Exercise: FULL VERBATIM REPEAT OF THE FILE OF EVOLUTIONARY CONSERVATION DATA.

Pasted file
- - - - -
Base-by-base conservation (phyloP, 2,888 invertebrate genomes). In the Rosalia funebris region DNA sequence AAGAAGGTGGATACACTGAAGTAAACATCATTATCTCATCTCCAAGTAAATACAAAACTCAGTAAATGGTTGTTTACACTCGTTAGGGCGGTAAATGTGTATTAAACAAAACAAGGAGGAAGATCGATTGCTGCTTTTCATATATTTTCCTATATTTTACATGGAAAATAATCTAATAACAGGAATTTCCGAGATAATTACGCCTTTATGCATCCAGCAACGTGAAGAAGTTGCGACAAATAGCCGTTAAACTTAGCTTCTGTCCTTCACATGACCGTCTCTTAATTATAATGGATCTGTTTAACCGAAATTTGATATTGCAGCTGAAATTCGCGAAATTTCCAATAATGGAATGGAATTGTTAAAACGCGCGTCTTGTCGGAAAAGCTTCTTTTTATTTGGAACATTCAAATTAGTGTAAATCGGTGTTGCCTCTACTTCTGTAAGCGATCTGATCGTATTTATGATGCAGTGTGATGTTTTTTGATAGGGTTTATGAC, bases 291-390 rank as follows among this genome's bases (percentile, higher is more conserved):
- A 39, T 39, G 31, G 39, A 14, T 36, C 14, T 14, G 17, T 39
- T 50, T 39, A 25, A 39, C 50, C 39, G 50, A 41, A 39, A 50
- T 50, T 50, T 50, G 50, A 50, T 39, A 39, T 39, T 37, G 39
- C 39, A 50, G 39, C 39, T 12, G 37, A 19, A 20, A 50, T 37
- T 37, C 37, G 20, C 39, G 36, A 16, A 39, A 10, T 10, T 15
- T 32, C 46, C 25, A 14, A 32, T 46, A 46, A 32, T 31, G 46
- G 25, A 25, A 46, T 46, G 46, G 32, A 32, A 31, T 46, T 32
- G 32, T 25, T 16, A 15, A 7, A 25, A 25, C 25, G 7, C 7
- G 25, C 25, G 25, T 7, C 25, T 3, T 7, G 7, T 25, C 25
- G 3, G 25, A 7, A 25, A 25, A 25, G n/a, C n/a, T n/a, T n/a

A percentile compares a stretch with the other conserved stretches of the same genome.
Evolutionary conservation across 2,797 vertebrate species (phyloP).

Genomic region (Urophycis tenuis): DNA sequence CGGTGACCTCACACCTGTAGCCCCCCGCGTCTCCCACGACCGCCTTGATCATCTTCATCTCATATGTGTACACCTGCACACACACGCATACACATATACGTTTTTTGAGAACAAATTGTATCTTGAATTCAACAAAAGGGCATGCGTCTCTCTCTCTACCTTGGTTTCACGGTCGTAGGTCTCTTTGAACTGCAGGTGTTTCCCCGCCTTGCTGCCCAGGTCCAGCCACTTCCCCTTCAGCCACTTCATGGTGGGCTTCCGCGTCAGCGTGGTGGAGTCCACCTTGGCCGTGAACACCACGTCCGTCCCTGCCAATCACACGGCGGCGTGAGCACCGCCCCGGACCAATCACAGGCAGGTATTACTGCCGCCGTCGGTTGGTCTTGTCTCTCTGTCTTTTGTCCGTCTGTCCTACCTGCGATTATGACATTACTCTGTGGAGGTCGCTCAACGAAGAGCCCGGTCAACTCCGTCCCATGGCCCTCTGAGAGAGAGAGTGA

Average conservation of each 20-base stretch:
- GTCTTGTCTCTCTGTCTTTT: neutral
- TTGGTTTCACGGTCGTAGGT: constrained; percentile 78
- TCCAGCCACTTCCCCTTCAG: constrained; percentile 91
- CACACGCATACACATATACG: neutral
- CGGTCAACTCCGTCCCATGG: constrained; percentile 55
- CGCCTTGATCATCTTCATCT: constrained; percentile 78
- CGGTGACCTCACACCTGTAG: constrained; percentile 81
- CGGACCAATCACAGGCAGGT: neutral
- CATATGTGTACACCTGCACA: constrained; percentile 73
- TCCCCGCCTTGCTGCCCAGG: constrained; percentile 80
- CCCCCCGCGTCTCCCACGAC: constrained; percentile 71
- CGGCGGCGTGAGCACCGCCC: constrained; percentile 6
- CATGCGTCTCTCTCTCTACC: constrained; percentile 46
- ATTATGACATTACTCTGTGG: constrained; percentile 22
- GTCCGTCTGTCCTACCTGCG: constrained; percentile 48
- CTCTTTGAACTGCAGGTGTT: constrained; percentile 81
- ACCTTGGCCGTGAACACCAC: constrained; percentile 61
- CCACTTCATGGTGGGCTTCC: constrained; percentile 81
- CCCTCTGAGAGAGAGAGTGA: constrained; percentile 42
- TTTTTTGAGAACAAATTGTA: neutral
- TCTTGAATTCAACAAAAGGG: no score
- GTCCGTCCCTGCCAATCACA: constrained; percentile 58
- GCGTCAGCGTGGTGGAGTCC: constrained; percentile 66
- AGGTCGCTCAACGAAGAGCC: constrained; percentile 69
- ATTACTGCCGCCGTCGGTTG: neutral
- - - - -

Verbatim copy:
Base-by-base conservation (phyloP, 2,888 invertebrate genomes). In the Rosalia funebris region DNA sequence AAGAAGGTGGATACACTGAAGTAAACATCATTATCTCATCTCCAAGTAAATACAAAACTCAGTAAATGGTTGTTTACACTCGTTAGGGCGGTAAATGTGTATTAAACAAAACAAGGAGGAAGATCGATTGCTGCTTTTCATATATTTTCCTATATTTTACATGGAAAATAATCTAATAACAGGAATTTCCGAGATAATTACGCCTTTATGCATCCAGCAACGTGAAGAAGTTGCGACAAATAGCCGTTAAACTTAGCTTCTGTCCTTCACATGACCGTCTCTTAATTATAATGGATCTGTTTAACCGAAATTTGATATTGCAGCTGAAATTCGCGAAATTTCCAATAATGGAATGGAATTGTTAAAACGCGCGTCTTGTCGGAAAAGCTTCTTTTTATTTGGAACATTCAAATTAGTGTAAATCGGTGTTGCCTCTACTTCTGTAAGCGATCTGATCGTATTTATGATGCAGTGTGATGTTTTTTGATAGGGTTTATGAC, bases 291-390 rank as follows among this genome's bases (percentile, higher is more conserved):
- A 39, T 39, G 31, G 39, A 14, T 36, C 14, T 14, G 17, T 39
- T 50, T 39, A 25, A 39, C 50, C 39, G 50, A 41, A 39, A 50
- T 50, T 50, T 50, G 50, A 50, T 39, A 39, T 39, T 37, G 39
- C 39, A 50, G 39, C 39, T 12, G 37, A 19, A 20, A 50, T 37
- T 37, C 37, G 20, C 39, G 36, A 16, A 39, A 10, T 10, T 15
- T 32, C 46, C 25, A 14, A 32, T 46, A 46, A 32, T 31, G 46
- G 25, A 25, A 46, T 46, G 46, G 32, A 32, A 31, T 46, T 32
- G 32, T 25, T 16, A 15, A 7, A 25, A 25, C 25, G 7, C 7
- G 25, C 25, G 25, T 7, C 25, T 3, T 7, G 7, T 25, C 25
- G 3, G 25, A 7, A 25, A 25, A 25, G n/a, C n/a, T n/a, T n/a

A percentile compares a stretch with the other conserved stretches of the same genome.
Evolutionary conservation across 2,797 vertebrate species (phyloP).

Genomic region (Urophycis tenuis): DNA sequence CGGTGACCTCACACCTGTAGCCCCCCGCGTCTCCCACGACCGCCTTGATCATCTTCATCTCATATGTGTACACCTGCACACACACGCATACACATATACGTTTTTTGAGAACAAATTGTATCTTGAATTCAACAAAAGGGCATGCGTCTCTCTCTCTACCTTGGTTTCACGGTCGTAGGTCTCTTTGAACTGCAGGTGTTTCCCCGCCTTGCTGCCCAGGTCCAGCCACTTCCCCTTCAGCCACTTCATGGTGGGCTTCCGCGTCAGCGTGGTGGAGTCCACCTTGGCCGTGAACACCACGTCCGTCCCTGCCAATCACACGGCGGCGTGAGCACCGCCCCGGACCAATCACAGGCAGGTATTACTGCCGCCGTCGGTTGGTCTTGTCTCTCTGTCTTTTGTCCGTCTGTCCTACCTGCGATTATGACATTACTCTGTGGAGGTCGCTCAACGAAGAGCCCGGTCAACTCCGTCCCATGGCCCTCTGAGAGAGAGAGTGA

Average conservation of each 20-base stretch:
- GTCTTGTCTCTCTGTCTTTT: neutral
- TTGGTTTCACGGTCGTAGGT: constrained; percentile 78
- TCCAGCCACTTCCCCTTCAG: constrained; percentile 91
- CACACGCATACACATATACG: neutral
- CGGTCAACTCCGTCCCATGG: constrained; percentile 55
- CGCCTTGATCATCTTCATCT: constrained; percentile 78
- CGGTGACCTCACACCTGTAG: constrained; percentile 81
- CGGACCAATCACAGGCAGGT: neutral
- CATATGTGTACACCTGCACA: constrained; percentile 73
- TCCCCGCCTTGCTGCCCAGG: constrained; percentile 80
- CCCCCCGCGTCTCCCACGAC: constrained; percentile 71
- CGGCGGCGTGAGCACCGCCC: constrained; percentile 6
- CATGCGTCTCTCTCTCTACC: constrained; percentile 46
- ATTATGACATTACTCTGTGG: constrained; percentile 22
- GTCCGTCTGTCCTACCTGCG: constrained; percentile 48
- CTCTTTGAACTGCAGGTGTT: constrained; percentile 81
- ACCTTGGCCGTGAACACCAC: constrained; percentile 61
- CCACTTCATGGTGGGCTTCC: constrained; percentile 81
- CCCTCTGAGAGAGAGAGTGA: constrained; percentile 42
- TTTTTTGAGAACAAATTGTA: neutral
- TCTTGAATTCAACAAAAGGG: no score
- GTCCGTCCCTGCCAATCACA: constrained; percentile 58
- GCGTCAGCGTGGTGGAGTCC: constrained; percentile 66
- AGGTCGCTCAACGAAGAGCC: constrained; percentile 69
- ATTACTGCCGCCGTCGGTTG: neutral